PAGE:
When her third term as Women & Hi Tech Communications Director ends in June 2021, Lori Boyer will leave the board with a mix of nostalgia and gratitude. “I started out a little shy on the board, but by now it has become ingrained in my life,” she says. “I tell people I have two jobs: my first job at Barnes & Thornburg as a Software Engineer on the Innovations Team, and my second job at Women & Hi Tech.”
Though the Women & Hi Tech board is all-volunteer, meaning Boyer doesn’t get financially compensated for her time, she says the pleasure of sharing and amplifying Women & Hi Tech’s message has been enough. “After every event we host, there’s an influx of women who have become aware of their need for our resources,” Boyer says. “Women are still only 14% of the workforce in software engineering, and that’s just one of the many STEM fields we represent. So it’s great to know our work is driving change in that regard.”
Though Women & Hi Tech has successfully transitioned a majority of its events to virtual and adapted to the pandemic, Boyer says she has missed some of the community connection. “I missed having Passport to Hi-Tech and some of the other events where we show women & young girls the hands-on experience of being a coder. Seeing and self-visualizing a life in a STEM career is one of the biggest barriers for women entering STEM fields. There’s still a big misconception that you have to have a four-year degree in science, technology, engineering, or math to break into these professions, and it’s just not the case.” As we described in her board profile last year, Lori is a self-taught software engineer who studied business at Indiana University. Today, she is an award-winning software engineer recognized at the Leading Light Awards and by TechPoint, among other accolades.
“Software engineers have a skill of just tinkering around due to a love of learning and experimenting. You can’t be afraid to fail because that’s just a chance to figure out a better way of solving a problem.” Lori says that COVID-19 pandemic has given her an accelerated education in data analytics, which she continues to study today. “It was a chance to learn even more by doing—because it had to be done asap! As fast as everything was happening, tools to track, trace, and visualize data had to be created. Every organization needs easily-accessible data insights now more than ever during this time.”
Though her tenure as Communications Director will come to a close next summer, Lori still looks forward to being an active emeritus member of the board and maintaining a very active membership in Women & Hi Tech. “With Women & Hi Tech you get the chance to create your own community, and even an introvert like me finds that making connections and having meaningful conversations is easy,” she says. “I have met people who encourage me to grow my career, and friends who are willing to just pick up the phone and listen or text late into the night.” The one point she emphasizes is that it falls to each individual member to create their own experience. “Every member of Women & Hi Tech is willing to help you, but only if you reach out and connect,” Boyer shared. Women & Hi Tech has almost 2,000 members today.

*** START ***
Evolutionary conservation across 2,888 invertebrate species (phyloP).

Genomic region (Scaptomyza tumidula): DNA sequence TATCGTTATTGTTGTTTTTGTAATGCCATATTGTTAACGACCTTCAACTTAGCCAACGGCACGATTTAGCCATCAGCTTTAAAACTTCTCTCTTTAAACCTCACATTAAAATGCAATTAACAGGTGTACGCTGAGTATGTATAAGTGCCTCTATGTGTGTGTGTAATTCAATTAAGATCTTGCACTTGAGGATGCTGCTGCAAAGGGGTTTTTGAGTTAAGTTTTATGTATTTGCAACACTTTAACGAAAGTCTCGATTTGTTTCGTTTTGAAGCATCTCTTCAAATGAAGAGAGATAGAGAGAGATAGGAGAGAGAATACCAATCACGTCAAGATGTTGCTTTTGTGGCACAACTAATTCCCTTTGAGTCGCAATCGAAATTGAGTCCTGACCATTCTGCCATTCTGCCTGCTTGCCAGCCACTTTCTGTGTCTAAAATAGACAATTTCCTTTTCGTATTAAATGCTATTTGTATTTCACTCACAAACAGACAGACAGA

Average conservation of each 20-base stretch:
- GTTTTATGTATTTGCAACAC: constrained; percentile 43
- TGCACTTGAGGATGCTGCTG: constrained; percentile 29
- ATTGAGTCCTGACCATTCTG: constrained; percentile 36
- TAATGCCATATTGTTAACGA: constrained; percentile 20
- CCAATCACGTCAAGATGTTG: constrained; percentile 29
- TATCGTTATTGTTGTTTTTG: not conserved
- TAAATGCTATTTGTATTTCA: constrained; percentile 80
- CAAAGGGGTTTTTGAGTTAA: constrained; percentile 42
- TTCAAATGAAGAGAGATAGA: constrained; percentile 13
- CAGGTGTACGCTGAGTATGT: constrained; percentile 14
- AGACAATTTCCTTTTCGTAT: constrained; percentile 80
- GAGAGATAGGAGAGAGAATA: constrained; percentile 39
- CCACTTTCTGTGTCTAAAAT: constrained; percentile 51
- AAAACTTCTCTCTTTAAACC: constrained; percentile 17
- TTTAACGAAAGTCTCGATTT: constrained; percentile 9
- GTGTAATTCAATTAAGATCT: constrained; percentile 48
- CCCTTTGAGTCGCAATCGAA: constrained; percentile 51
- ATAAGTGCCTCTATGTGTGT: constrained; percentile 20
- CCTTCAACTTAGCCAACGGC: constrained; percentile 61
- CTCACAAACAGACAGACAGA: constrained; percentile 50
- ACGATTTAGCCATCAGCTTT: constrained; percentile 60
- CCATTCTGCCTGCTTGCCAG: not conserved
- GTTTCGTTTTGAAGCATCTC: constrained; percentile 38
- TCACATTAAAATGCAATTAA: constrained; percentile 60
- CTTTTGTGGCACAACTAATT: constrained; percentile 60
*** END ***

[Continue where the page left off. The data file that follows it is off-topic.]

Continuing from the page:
This energy will only continue as the board and the organization evolves. “As we expand the communications committee to help sustain and grow Women & Hi Tech, we have some committee positions in mind we know need to be filled, and other opportunities where we want members to come to us with ideas. We want members to help us define the exciting opportunities we could be providing in line with their strengths, in communications and other areas.”
Lori believes this communication power is needed because even after more than 20 years, people in central Indiana are still just meeting Women & Hi Tech. “The pivot required by the pandemic has meant a lot of virtual reach and maybe that means more people can join our virtual events from across the state or even other states,” Lori said. She added that encouraging growth in the organization’s reach is already starting to manifest but needs communications to back it up. “This year we had Leading Light Award and Scholarship and Grant applicants from every corner of Indiana. But there is still more we can do to get the message out. If people don’t know the chance is there, they can’t take it.” Boyer feels especially that this applies to diverse women. “If only 14% of software engineers are women in general, then we have to assume that women of color and LGBTQ+ women are even more underrepresented in the field. An organization that actively works to correct this problem is an amazing organization to be involved with,” she concluded. “I was welcomed with open arms years ago, and since then it’s only gotten better.”